Case Study: Healing A Chronic Wound In A Patient With Charcot Foot And PAD
- Volume 24 - Issue 4 - April 2011
- 13238 reads
- 1 comments
In regard to the vascular examination, capillary fill time was less than three seconds for all the toes. I noted mild non-pitting edema on the ankle bilaterally. The skin temperature was warm to cool, proximal to distal bilaterally on the lower extremity. The right foot temperature was 4ºF higher than the left foot. The patient’s dorsalis pedis and posterior tibial pulses were non-palpable bilaterally. In terms of the Doppler exam findings, the dorsalis pedis pulse was monophasic bilaterally and the posterior tibial pulse was biphasic bilaterally.
The ABI of the left extremity was 0.72 and the left lower thigh brachial index was 0.92 with a significant pressure gradient of 53 mmHg between the left lower thigh and left ankle segmental limb pressures. The right extremity ABI was 0.50 and the right lower thigh brachial index was 0.84. There were significant pressure gradients between the right lower thigh, right calf and right ankle segmental pressures of 29 mmHg and 38 mmHg respectively.
In regard to the dermatological exam, the patient had dry, scaly skin bilaterally on the foot and ankle. There were no interdigital macerations on either foot. The patient had a full thickness ulcer (3 cm x 3.5 cm in diameter) on the plantar right midfoot with a hyperkeratotic rim. There was no probing, tracking or odor. There were also no gross signs or symptoms of infection.
The neurological examination findings revealed absent protective sensation (0/10) after testing with the Semmes Weinstein 5.07/10 gram monofilament. The patient had diminished vibratory sensation at the level of the bilateral ankle. He had diminished sharp dull sensation at the level of the lower leg bilaterally. Proprioception was intact to the level of the first metatarsophalangeal joint bilaterally.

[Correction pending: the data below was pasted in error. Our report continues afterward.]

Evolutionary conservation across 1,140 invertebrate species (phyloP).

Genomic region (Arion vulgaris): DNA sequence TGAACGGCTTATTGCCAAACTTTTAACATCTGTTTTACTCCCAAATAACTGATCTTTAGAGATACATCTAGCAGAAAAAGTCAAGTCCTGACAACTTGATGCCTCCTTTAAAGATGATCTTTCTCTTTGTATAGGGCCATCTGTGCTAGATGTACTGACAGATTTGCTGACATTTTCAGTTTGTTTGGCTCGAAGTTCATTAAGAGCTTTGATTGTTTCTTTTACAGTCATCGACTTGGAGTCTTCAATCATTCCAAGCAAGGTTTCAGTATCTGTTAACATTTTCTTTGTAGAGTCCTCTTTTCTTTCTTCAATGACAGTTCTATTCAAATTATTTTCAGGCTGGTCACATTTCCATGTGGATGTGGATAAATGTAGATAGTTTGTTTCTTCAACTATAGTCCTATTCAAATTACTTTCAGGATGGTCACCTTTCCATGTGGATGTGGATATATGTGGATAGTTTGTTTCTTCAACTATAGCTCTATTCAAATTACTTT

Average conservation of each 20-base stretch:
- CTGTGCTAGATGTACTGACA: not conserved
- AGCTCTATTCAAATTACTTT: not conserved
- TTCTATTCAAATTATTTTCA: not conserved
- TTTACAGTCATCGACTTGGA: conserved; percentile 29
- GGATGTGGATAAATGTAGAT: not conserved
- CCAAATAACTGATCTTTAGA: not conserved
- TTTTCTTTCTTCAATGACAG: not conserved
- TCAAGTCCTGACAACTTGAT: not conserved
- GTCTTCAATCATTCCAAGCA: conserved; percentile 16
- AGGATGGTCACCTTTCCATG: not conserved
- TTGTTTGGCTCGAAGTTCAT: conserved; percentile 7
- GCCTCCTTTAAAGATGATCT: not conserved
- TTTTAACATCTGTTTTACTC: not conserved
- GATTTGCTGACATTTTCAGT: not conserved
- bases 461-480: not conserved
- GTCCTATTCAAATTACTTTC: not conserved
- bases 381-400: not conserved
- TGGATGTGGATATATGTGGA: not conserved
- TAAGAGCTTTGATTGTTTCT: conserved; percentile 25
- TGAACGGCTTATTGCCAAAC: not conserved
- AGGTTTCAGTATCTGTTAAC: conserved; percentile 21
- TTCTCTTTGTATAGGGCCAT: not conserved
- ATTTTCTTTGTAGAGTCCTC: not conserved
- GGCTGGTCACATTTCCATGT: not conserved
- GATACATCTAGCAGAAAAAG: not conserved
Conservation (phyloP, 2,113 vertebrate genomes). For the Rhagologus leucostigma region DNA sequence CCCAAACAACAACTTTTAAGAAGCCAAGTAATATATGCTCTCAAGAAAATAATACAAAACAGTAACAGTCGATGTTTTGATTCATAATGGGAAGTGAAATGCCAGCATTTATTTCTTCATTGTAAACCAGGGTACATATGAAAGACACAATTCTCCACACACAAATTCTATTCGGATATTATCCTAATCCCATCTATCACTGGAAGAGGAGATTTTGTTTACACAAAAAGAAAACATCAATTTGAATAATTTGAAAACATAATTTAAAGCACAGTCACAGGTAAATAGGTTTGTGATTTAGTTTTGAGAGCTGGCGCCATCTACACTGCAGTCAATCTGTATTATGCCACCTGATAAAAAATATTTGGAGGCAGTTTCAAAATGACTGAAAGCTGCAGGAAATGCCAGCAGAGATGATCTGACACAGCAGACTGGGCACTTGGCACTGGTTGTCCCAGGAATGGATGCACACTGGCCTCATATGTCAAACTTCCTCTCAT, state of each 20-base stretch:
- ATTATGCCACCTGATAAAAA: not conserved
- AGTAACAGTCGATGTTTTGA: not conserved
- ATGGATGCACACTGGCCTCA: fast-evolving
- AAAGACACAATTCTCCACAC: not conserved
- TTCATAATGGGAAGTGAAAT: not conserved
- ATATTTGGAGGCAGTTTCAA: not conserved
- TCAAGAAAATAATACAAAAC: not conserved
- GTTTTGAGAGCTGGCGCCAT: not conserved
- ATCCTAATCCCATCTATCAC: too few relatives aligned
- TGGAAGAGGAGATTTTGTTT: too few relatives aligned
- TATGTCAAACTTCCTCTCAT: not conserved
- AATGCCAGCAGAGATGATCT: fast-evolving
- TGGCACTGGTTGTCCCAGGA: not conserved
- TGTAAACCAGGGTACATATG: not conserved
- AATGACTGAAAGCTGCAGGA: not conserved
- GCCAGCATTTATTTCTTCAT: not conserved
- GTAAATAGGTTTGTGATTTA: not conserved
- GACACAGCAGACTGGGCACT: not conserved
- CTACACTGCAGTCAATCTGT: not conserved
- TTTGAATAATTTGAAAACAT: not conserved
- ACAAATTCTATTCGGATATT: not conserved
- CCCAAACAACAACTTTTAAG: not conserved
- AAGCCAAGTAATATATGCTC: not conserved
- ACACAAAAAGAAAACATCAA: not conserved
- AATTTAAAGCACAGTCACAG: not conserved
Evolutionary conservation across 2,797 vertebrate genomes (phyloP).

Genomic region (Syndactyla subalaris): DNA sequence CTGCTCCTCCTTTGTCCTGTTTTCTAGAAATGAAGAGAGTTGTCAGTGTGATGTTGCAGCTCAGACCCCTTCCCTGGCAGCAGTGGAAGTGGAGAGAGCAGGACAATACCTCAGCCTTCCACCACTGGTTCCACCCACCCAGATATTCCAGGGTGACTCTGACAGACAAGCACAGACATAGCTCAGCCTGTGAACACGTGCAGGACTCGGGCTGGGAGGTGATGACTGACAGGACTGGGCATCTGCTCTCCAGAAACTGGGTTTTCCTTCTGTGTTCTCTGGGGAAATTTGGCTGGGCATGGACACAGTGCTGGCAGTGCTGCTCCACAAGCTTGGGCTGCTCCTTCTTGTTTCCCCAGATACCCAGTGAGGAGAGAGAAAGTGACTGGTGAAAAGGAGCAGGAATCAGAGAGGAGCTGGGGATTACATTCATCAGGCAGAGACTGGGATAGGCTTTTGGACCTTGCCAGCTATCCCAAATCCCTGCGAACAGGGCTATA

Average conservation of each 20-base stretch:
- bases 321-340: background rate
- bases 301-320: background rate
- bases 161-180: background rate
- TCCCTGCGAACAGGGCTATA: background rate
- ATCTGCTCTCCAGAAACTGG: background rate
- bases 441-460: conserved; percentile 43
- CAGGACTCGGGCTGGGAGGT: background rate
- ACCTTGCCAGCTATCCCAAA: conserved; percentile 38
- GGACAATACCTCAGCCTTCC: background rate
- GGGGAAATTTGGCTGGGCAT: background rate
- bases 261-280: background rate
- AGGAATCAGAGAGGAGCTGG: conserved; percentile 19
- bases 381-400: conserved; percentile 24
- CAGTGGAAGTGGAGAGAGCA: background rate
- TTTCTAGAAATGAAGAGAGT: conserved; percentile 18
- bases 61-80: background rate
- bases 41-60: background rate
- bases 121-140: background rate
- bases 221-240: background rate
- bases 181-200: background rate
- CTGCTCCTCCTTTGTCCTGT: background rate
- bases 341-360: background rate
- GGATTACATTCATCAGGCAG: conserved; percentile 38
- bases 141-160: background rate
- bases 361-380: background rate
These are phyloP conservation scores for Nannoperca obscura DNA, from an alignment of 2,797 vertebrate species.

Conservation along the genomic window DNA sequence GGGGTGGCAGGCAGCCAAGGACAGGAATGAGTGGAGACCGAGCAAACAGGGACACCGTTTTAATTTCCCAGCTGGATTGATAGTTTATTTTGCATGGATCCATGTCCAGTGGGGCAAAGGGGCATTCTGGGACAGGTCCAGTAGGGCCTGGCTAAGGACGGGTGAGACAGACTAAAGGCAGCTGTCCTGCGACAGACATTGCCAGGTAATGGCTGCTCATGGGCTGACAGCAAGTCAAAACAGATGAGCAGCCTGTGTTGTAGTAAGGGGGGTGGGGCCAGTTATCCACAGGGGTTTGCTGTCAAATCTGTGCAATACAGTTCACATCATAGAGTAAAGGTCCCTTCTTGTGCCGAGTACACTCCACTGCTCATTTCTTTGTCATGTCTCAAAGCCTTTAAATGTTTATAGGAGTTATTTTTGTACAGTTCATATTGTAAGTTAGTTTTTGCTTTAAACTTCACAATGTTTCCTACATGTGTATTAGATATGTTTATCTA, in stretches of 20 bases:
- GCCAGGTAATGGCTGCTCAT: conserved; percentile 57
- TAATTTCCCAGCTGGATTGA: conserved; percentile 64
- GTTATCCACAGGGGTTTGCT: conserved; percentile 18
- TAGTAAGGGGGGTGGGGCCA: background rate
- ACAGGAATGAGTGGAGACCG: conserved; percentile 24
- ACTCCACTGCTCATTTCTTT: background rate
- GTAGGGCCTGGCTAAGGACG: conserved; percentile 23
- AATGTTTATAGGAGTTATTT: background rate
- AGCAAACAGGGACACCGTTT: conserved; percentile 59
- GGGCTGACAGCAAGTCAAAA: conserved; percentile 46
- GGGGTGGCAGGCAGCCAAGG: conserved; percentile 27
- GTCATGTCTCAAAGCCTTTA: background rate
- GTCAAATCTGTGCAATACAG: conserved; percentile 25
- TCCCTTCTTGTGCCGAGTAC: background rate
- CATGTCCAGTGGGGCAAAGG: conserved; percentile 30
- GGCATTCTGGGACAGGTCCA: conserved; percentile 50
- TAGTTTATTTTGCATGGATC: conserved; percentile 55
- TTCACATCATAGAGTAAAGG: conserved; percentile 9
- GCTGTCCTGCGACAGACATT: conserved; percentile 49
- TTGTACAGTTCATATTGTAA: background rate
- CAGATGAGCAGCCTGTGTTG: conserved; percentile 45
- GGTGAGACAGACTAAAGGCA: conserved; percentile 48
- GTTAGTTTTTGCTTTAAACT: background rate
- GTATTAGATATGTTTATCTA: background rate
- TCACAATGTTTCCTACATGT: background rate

In regard to the musculoskeletal exam, the patient had muscle strength 5/5 for all gross lower extremity muscle groups. Patellar and Achilles reflexes were absent bilaterally. The ankle joint ROM was +8/+12 on the left and +10/+12 on the right. The first MPJ ROM was 36/30 on the left and 36/30 on the right. The first ray ROM was 1/3 on the left and 2/2 on the right. The patient had diminished range of motion about the ankle, subtalar joint and midtarsal joint bilaterally.
The patient has assisted gait with a wheelchair. He had a significantly flattened longitudinal arch on the right foot and a rectus left foot.
What The Radiographs And Gait Analysis Revealed
Dorsoplantar and lateral radiographs of the right foot (see Figures 1a and 1b) demonstrated collapse of the medial column along with degenerative changes throughout the midfoot area. There was diffuse osteopenia with calcification of blood vessels noted on the right foot. I noted collapse of the lesser tarsus with resulting plantar bony prominence, specifically with the navicular cuneiform joint, the cuneiform metatarsal joints and the metatarsal cuboid joints.
As revealed by the plantar pressures below (see Figure 2), the gait analysis showed that the heel never touched the ground because of equinus and the equinus and midfoot breakdown resulted synergistically in the midfoot bearing over 80 percent of the total weight in 80 percent of the stance phase of gait.
This exorbitant pressure in the midfoot area induces inflammation in the plantar skin below the osseous prominence almost immediately. The thermographic image (Figure 3) shows a 5 degree difference between the affected and unaffected foot after a three minute, mildly paced walk.